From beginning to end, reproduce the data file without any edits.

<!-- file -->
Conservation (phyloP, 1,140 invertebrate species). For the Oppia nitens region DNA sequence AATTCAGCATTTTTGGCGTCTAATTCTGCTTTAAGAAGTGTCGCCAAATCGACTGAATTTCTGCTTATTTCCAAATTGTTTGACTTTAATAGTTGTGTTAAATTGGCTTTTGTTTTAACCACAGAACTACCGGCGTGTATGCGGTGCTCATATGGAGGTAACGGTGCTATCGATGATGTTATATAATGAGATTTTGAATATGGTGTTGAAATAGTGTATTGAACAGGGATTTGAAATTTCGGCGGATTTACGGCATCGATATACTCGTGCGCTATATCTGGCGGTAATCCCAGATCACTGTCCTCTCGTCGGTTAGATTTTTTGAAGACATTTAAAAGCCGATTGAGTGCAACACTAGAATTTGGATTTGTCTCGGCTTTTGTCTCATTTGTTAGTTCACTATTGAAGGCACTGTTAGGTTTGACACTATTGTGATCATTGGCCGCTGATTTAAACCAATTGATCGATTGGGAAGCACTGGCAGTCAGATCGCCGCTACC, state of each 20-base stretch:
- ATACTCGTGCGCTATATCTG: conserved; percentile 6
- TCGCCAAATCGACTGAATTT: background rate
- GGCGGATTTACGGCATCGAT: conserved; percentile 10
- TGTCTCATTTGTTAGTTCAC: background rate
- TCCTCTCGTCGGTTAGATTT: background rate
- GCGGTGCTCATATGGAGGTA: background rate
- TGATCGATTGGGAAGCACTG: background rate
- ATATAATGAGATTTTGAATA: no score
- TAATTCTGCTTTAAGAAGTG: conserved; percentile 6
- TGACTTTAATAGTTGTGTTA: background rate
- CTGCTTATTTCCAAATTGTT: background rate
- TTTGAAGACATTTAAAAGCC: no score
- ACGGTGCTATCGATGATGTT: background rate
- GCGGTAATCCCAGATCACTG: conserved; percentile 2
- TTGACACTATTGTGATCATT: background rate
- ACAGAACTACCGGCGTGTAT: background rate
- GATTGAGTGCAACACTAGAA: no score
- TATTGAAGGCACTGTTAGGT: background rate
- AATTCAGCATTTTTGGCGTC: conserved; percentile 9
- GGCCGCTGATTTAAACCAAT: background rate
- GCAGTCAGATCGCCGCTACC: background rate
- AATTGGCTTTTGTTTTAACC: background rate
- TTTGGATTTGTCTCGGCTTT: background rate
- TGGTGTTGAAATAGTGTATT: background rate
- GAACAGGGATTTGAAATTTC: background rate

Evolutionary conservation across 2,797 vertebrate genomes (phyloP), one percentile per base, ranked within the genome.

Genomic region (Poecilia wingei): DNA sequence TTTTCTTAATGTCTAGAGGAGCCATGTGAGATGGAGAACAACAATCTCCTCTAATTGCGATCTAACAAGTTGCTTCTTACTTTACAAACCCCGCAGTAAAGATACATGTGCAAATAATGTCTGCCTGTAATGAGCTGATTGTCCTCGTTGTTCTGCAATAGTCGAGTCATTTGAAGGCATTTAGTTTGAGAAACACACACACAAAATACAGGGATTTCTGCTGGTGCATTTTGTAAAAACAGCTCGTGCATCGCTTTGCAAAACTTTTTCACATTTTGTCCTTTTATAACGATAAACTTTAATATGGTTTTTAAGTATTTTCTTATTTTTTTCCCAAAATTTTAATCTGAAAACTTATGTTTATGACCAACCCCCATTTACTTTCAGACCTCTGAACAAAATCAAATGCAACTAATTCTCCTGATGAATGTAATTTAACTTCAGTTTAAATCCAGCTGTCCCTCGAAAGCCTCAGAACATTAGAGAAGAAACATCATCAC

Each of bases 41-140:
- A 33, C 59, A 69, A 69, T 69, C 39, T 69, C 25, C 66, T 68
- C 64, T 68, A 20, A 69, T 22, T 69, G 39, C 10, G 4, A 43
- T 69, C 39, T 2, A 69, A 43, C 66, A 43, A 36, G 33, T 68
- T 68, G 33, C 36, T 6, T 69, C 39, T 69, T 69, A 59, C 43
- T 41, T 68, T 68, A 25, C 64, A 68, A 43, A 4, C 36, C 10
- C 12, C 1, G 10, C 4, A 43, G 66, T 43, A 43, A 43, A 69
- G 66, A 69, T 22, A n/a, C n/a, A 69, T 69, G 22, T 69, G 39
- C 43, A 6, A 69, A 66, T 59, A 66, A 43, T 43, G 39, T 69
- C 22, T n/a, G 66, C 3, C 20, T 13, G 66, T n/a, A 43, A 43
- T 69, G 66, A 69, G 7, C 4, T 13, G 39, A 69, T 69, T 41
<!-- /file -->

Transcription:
Conservation (phyloP, 1,140 invertebrate species). For the Oppia nitens region DNA sequence AATTCAGCATTTTTGGCGTCTAATTCTGCTTTAAGAAGTGTCGCCAAATCGACTGAATTTCTGCTTATTTCCAAATTGTTTGACTTTAATAGTTGTGTTAAATTGGCTTTTGTTTTAACCACAGAACTACCGGCGTGTATGCGGTGCTCATATGGAGGTAACGGTGCTATCGATGATGTTATATAATGAGATTTTGAATATGGTGTTGAAATAGTGTATTGAACAGGGATTTGAAATTTCGGCGGATTTACGGCATCGATATACTCGTGCGCTATATCTGGCGGTAATCCCAGATCACTGTCCTCTCGTCGGTTAGATTTTTTGAAGACATTTAAAAGCCGATTGAGTGCAACACTAGAATTTGGATTTGTCTCGGCTTTTGTCTCATTTGTTAGTTCACTATTGAAGGCACTGTTAGGTTTGACACTATTGTGATCATTGGCCGCTGATTTAAACCAATTGATCGATTGGGAAGCACTGGCAGTCAGATCGCCGCTACC, state of each 20-base stretch:
- ATACTCGTGCGCTATATCTG: conserved; percentile 6
- TCGCCAAATCGACTGAATTT: background rate
- GGCGGATTTACGGCATCGAT: conserved; percentile 10
- TGTCTCATTTGTTAGTTCAC: background rate
- TCCTCTCGTCGGTTAGATTT: background rate
- GCGGTGCTCATATGGAGGTA: background rate
- TGATCGATTGGGAAGCACTG: background rate
- ATATAATGAGATTTTGAATA: no score
- TAATTCTGCTTTAAGAAGTG: conserved; percentile 6
- TGACTTTAATAGTTGTGTTA: background rate
- CTGCTTATTTCCAAATTGTT: background rate
- TTTGAAGACATTTAAAAGCC: no score
- ACGGTGCTATCGATGATGTT: background rate
- GCGGTAATCCCAGATCACTG: conserved; percentile 2
- TTGACACTATTGTGATCATT: background rate
- ACAGAACTACCGGCGTGTAT: background rate
- GATTGAGTGCAACACTAGAA: no score
- TATTGAAGGCACTGTTAGGT: background rate
- AATTCAGCATTTTTGGCGTC: conserved; percentile 9
- GGCCGCTGATTTAAACCAAT: background rate
- GCAGTCAGATCGCCGCTACC: background rate
- AATTGGCTTTTGTTTTAACC: background rate
- TTTGGATTTGTCTCGGCTTT: background rate
- TGGTGTTGAAATAGTGTATT: background rate
- GAACAGGGATTTGAAATTTC: background rate

Evolutionary conservation across 2,797 vertebrate genomes (phyloP), one percentile per base, ranked within the genome.

Genomic region (Poecilia wingei): DNA sequence TTTTCTTAATGTCTAGAGGAGCCATGTGAGATGGAGAACAACAATCTCCTCTAATTGCGATCTAACAAGTTGCTTCTTACTTTACAAACCCCGCAGTAAAGATACATGTGCAAATAATGTCTGCCTGTAATGAGCTGATTGTCCTCGTTGTTCTGCAATAGTCGAGTCATTTGAAGGCATTTAGTTTGAGAAACACACACACAAAATACAGGGATTTCTGCTGGTGCATTTTGTAAAAACAGCTCGTGCATCGCTTTGCAAAACTTTTTCACATTTTGTCCTTTTATAACGATAAACTTTAATATGGTTTTTAAGTATTTTCTTATTTTTTTCCCAAAATTTTAATCTGAAAACTTATGTTTATGACCAACCCCCATTTACTTTCAGACCTCTGAACAAAATCAAATGCAACTAATTCTCCTGATGAATGTAATTTAACTTCAGTTTAAATCCAGCTGTCCCTCGAAAGCCTCAGAACATTAGAGAAGAAACATCATCAC

Each of bases 41-140:
- A 33, C 59, A 69, A 69, T 69, C 39, T 69, C 25, C 66, T 68
- C 64, T 68, A 20, A 69, T 22, T 69, G 39, C 10, G 4, A 43
- T 69, C 39, T 2, A 69, A 43, C 66, A 43, A 36, G 33, T 68
- T 68, G 33, C 36, T 6, T 69, C 39, T 69, T 69, A 59, C 43
- T 41, T 68, T 68, A 25, C 64, A 68, A 43, A 4, C 36, C 10
- C 12, C 1, G 10, C 4, A 43, G 66, T 43, A 43, A 43, A 69
- G 66, A 69, T 22, A n/a, C n/a, A 69, T 69, G 22, T 69, G 39
- C 43, A 6, A 69, A 66, T 59, A 66, A 43, T 43, G 39, T 69
- C 22, T n/a, G 66, C 3, C 20, T 13, G 66, T n/a, A 43, A 43
- T 69, G 66, A 69, G 7, C 4, T 13, G 39, A 69, T 69, T 41